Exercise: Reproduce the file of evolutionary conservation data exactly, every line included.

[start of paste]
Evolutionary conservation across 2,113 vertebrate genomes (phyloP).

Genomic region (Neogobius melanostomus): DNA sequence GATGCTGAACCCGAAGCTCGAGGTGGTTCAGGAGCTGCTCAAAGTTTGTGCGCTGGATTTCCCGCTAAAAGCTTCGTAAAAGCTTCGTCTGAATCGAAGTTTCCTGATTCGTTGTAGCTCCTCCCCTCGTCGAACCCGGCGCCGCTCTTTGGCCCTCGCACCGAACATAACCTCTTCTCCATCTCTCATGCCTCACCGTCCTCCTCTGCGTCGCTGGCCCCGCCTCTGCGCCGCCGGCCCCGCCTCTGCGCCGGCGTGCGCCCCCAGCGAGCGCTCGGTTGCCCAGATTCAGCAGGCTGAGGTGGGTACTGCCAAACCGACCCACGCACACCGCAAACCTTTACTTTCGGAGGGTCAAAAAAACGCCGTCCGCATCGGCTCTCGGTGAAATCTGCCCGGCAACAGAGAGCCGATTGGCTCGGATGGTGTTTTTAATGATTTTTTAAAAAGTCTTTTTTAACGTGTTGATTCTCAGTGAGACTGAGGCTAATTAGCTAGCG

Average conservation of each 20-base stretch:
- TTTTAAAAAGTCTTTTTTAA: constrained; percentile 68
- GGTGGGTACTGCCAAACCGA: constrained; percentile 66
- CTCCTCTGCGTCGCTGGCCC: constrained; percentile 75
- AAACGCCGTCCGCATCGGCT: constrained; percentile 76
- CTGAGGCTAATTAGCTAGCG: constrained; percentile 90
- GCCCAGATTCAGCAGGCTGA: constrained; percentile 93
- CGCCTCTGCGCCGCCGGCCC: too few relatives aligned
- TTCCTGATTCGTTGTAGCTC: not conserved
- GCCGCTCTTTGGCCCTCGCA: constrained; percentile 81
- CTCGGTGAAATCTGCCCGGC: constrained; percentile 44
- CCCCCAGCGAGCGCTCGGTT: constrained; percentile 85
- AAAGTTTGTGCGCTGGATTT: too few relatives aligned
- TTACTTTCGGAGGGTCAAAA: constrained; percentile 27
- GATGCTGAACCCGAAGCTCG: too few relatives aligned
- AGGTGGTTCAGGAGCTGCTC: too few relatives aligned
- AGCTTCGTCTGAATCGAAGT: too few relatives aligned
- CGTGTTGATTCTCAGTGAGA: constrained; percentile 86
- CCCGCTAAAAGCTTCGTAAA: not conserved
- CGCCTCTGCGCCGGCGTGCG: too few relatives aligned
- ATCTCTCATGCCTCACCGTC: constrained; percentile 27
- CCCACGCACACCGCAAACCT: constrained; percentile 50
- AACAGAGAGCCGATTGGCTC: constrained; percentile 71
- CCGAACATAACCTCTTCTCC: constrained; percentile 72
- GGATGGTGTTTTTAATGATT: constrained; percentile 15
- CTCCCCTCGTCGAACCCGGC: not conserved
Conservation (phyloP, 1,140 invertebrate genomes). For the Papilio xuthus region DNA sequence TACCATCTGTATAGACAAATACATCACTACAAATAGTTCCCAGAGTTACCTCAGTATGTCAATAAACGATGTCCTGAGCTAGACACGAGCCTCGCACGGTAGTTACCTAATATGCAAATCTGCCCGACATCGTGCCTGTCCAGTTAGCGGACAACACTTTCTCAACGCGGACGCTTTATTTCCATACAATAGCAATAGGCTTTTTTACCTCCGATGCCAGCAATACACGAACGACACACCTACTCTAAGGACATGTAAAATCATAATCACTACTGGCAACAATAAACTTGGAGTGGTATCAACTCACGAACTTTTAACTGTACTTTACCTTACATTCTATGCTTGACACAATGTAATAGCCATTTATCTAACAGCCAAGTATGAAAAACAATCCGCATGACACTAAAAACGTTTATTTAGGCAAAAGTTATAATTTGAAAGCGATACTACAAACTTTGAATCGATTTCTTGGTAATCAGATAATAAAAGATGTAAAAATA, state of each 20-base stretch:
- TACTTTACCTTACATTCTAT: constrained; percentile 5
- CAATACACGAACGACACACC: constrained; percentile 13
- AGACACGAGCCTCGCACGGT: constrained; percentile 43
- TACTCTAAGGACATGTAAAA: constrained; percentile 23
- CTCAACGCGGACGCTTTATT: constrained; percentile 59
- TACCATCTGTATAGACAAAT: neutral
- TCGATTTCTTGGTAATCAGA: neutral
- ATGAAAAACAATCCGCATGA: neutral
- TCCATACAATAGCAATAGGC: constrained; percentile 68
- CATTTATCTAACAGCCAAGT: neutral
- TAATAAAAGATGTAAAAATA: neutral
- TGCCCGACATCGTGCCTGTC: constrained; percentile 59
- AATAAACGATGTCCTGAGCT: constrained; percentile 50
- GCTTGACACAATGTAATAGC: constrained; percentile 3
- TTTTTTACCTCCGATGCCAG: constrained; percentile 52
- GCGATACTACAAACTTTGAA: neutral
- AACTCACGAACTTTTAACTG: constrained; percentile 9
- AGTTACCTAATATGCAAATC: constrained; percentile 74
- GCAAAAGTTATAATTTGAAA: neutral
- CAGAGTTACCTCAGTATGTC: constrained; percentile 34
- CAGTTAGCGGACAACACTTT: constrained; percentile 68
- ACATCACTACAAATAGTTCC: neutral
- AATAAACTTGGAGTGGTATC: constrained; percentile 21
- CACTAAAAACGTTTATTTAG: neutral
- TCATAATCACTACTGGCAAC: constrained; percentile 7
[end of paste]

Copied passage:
Evolutionary conservation across 2,113 vertebrate genomes (phyloP).

Genomic region (Neogobius melanostomus): DNA sequence GATGCTGAACCCGAAGCTCGAGGTGGTTCAGGAGCTGCTCAAAGTTTGTGCGCTGGATTTCCCGCTAAAAGCTTCGTAAAAGCTTCGTCTGAATCGAAGTTTCCTGATTCGTTGTAGCTCCTCCCCTCGTCGAACCCGGCGCCGCTCTTTGGCCCTCGCACCGAACATAACCTCTTCTCCATCTCTCATGCCTCACCGTCCTCCTCTGCGTCGCTGGCCCCGCCTCTGCGCCGCCGGCCCCGCCTCTGCGCCGGCGTGCGCCCCCAGCGAGCGCTCGGTTGCCCAGATTCAGCAGGCTGAGGTGGGTACTGCCAAACCGACCCACGCACACCGCAAACCTTTACTTTCGGAGGGTCAAAAAAACGCCGTCCGCATCGGCTCTCGGTGAAATCTGCCCGGCAACAGAGAGCCGATTGGCTCGGATGGTGTTTTTAATGATTTTTTAAAAAGTCTTTTTTAACGTGTTGATTCTCAGTGAGACTGAGGCTAATTAGCTAGCG

Average conservation of each 20-base stretch:
- TTTTAAAAAGTCTTTTTTAA: constrained; percentile 68
- GGTGGGTACTGCCAAACCGA: constrained; percentile 66
- CTCCTCTGCGTCGCTGGCCC: constrained; percentile 75
- AAACGCCGTCCGCATCGGCT: constrained; percentile 76
- CTGAGGCTAATTAGCTAGCG: constrained; percentile 90
- GCCCAGATTCAGCAGGCTGA: constrained; percentile 93
- CGCCTCTGCGCCGCCGGCCC: too few relatives aligned
- TTCCTGATTCGTTGTAGCTC: not conserved
- GCCGCTCTTTGGCCCTCGCA: constrained; percentile 81
- CTCGGTGAAATCTGCCCGGC: constrained; percentile 44
- CCCCCAGCGAGCGCTCGGTT: constrained; percentile 85
- AAAGTTTGTGCGCTGGATTT: too few relatives aligned
- TTACTTTCGGAGGGTCAAAA: constrained; percentile 27
- GATGCTGAACCCGAAGCTCG: too few relatives aligned
- AGGTGGTTCAGGAGCTGCTC: too few relatives aligned
- AGCTTCGTCTGAATCGAAGT: too few relatives aligned
- CGTGTTGATTCTCAGTGAGA: constrained; percentile 86
- CCCGCTAAAAGCTTCGTAAA: not conserved
- CGCCTCTGCGCCGGCGTGCG: too few relatives aligned
- ATCTCTCATGCCTCACCGTC: constrained; percentile 27
- CCCACGCACACCGCAAACCT: constrained; percentile 50
- AACAGAGAGCCGATTGGCTC: constrained; percentile 71
- CCGAACATAACCTCTTCTCC: constrained; percentile 72
- GGATGGTGTTTTTAATGATT: constrained; percentile 15
- CTCCCCTCGTCGAACCCGGC: not conserved
Conservation (phyloP, 1,140 invertebrate genomes). For the Papilio xuthus region DNA sequence TACCATCTGTATAGACAAATACATCACTACAAATAGTTCCCAGAGTTACCTCAGTATGTCAATAAACGATGTCCTGAGCTAGACACGAGCCTCGCACGGTAGTTACCTAATATGCAAATCTGCCCGACATCGTGCCTGTCCAGTTAGCGGACAACACTTTCTCAACGCGGACGCTTTATTTCCATACAATAGCAATAGGCTTTTTTACCTCCGATGCCAGCAATACACGAACGACACACCTACTCTAAGGACATGTAAAATCATAATCACTACTGGCAACAATAAACTTGGAGTGGTATCAACTCACGAACTTTTAACTGTACTTTACCTTACATTCTATGCTTGACACAATGTAATAGCCATTTATCTAACAGCCAAGTATGAAAAACAATCCGCATGACACTAAAAACGTTTATTTAGGCAAAAGTTATAATTTGAAAGCGATACTACAAACTTTGAATCGATTTCTTGGTAATCAGATAATAAAAGATGTAAAAATA, state of each 20-base stretch:
- TACTTTACCTTACATTCTAT: constrained; percentile 5
- CAATACACGAACGACACACC: constrained; percentile 13
- AGACACGAGCCTCGCACGGT: constrained; percentile 43
- TACTCTAAGGACATGTAAAA: constrained; percentile 23
- CTCAACGCGGACGCTTTATT: constrained; percentile 59
- TACCATCTGTATAGACAAAT: neutral
- TCGATTTCTTGGTAATCAGA: neutral
- ATGAAAAACAATCCGCATGA: neutral
- TCCATACAATAGCAATAGGC: constrained; percentile 68
- CATTTATCTAACAGCCAAGT: neutral
- TAATAAAAGATGTAAAAATA: neutral
- TGCCCGACATCGTGCCTGTC: constrained; percentile 59
- AATAAACGATGTCCTGAGCT: constrained; percentile 50
- GCTTGACACAATGTAATAGC: constrained; percentile 3
- TTTTTTACCTCCGATGCCAG: constrained; percentile 52
- GCGATACTACAAACTTTGAA: neutral
- AACTCACGAACTTTTAACTG: constrained; percentile 9
- AGTTACCTAATATGCAAATC: constrained; percentile 74
- GCAAAAGTTATAATTTGAAA: neutral
- CAGAGTTACCTCAGTATGTC: constrained; percentile 34
- CAGTTAGCGGACAACACTTT: constrained; percentile 68
- ACATCACTACAAATAGTTCC: neutral
- AATAAACTTGGAGTGGTATC: constrained; percentile 21
- CACTAAAAACGTTTATTTAG: neutral
- TCATAATCACTACTGGCAAC: constrained; percentile 7